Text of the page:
The behavior of a class can be partly or fully described by a set of objects that the class references and/or owns. Each of these objects is called a property of the class.
Figure 1-17 shows that the GeneralLedger class has three properties: Posting is owned by composition, while PostingRule is “owned” by aggregation. (See the section “Aggregation” in Chapter 2 for definitions of these terms.)
A GLAccount instance owns the Postings made to it, which is why that relationship is a composition. A PostingRule, on the other hand, exists independent of any particular GLAccount instance, which is why that relationship is an aggregation.
An object that is contained by composition is also referred to as a part. Figure 1-18 shows the GeneralLedger class as having two parts.
Note that the notation for a part can also contain a multiplicity value (see the section “More About Attributes,” earlier in this chapter). This value can appear in the upper-right corner of the object box or in square brackets next to the object name.
Ports can be connected to parts within classes, as shown in Figure 1-19 (see the section “Interfaces, Ports, and Connectors,” earlier in this chapter). Each part provides the functionality that external entities request via the associated port.
Anyone in the Accounting department who needs the current balance of a given GLAccount accesses that instance via the Retrieve Balance interface. The software that handles the posting of journal entries goes through the Post Journal Entry interface in order to create an instance of the Posting class, which posts to a particular GLAccount.
Figure 1-19 is an example of a composite structure diagram. This type of diagram shows the internal structure of a class or a collaboration (see the next section, “Collaborations”).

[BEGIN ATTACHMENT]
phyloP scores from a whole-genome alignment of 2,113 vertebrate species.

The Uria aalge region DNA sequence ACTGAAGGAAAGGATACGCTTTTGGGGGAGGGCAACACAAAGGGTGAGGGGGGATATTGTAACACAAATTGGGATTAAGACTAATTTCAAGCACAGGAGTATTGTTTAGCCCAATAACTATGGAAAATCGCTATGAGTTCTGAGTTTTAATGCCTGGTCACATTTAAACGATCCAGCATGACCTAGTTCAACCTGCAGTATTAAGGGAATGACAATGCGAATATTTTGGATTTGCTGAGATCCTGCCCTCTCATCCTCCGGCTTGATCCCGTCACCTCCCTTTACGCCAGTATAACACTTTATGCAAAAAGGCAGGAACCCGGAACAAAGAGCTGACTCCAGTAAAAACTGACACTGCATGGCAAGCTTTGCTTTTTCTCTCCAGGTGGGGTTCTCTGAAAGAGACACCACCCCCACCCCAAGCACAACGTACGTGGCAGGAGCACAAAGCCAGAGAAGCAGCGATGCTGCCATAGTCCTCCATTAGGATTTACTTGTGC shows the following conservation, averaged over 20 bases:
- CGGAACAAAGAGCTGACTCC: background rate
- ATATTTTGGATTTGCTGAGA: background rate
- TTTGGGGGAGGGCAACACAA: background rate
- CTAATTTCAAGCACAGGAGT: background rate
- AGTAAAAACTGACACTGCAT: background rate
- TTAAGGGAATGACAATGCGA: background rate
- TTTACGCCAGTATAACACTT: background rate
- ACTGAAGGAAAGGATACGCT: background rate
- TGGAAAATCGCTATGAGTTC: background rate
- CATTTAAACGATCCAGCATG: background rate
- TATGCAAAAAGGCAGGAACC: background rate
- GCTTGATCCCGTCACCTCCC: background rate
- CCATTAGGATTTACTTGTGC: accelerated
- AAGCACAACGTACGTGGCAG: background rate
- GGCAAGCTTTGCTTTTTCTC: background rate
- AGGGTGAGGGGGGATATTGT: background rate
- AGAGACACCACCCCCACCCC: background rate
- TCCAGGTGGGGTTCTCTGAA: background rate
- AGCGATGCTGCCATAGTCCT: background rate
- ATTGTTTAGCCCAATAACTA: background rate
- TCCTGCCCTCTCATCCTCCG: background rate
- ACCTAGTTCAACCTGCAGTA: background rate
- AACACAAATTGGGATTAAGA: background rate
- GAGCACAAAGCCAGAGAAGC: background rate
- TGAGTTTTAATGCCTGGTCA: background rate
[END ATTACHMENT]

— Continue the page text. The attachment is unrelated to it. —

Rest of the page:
A special kind of port, called a behavior port, passes requests for specific behavior to the instance of the given class itself, rather than to any instances that the class may contain. Figure 1-20 shows the symbol for a behavior port.
A collaboration is a description of a named structure of classes. Instances of these classes each perform some specialized function (in other words, each serves a particular role). Taken together, these instances collectively accomplish some desired functionality that’s greater than the sum of the parts.
The name of a collaboration should be a simple noun phrase that communicates the essence of what the collaboration does. The symbol for a collaboration is an ellipse with a dashed outline. Figure 1-21 shows two example collaborations.
You can also show the internal structure (in terms of instances) of a collaboration, as shown in Figure 1-22. The lines between instances represent connectors—and thus communication paths.
The Proxy collaboration is actually an example of a design pattern.6 The names before the colons are those that the pattern specifies; the names after the colons are names, defined by the modeler, for entities that are playing the specified roles.
A Customer retrieving information about his or her Order is presented with an OrderInterface in the form of an HTML page. This interface provides the Customer with an OrderProxy that stands in for the actual Order instance. This is necessary because Order instances are responsible for directing system processes (see the section “Active Classes,” earlier in this chapter) and thus shouldn’t be directly accessible by Customers. The OrderProxy does access the Order as necessary for information, without disrupting system operations.
Figure 1-22 is another example of a composite structure diagram.
A collaboration occurrence is the application of the pattern described by a particular collaboration to a specific situation that involves specific classes or instances playing the roles of that collaboration.
The notation for a collaboration occurrence is comparable to that of an object: the name of the occurrence, a colon, and the name of the collaboration. If the occurrence represents some behavior offered by a class, the occurrence is connected with the class using a represents dependency. Figure 1-23 shows an example of this dependency.
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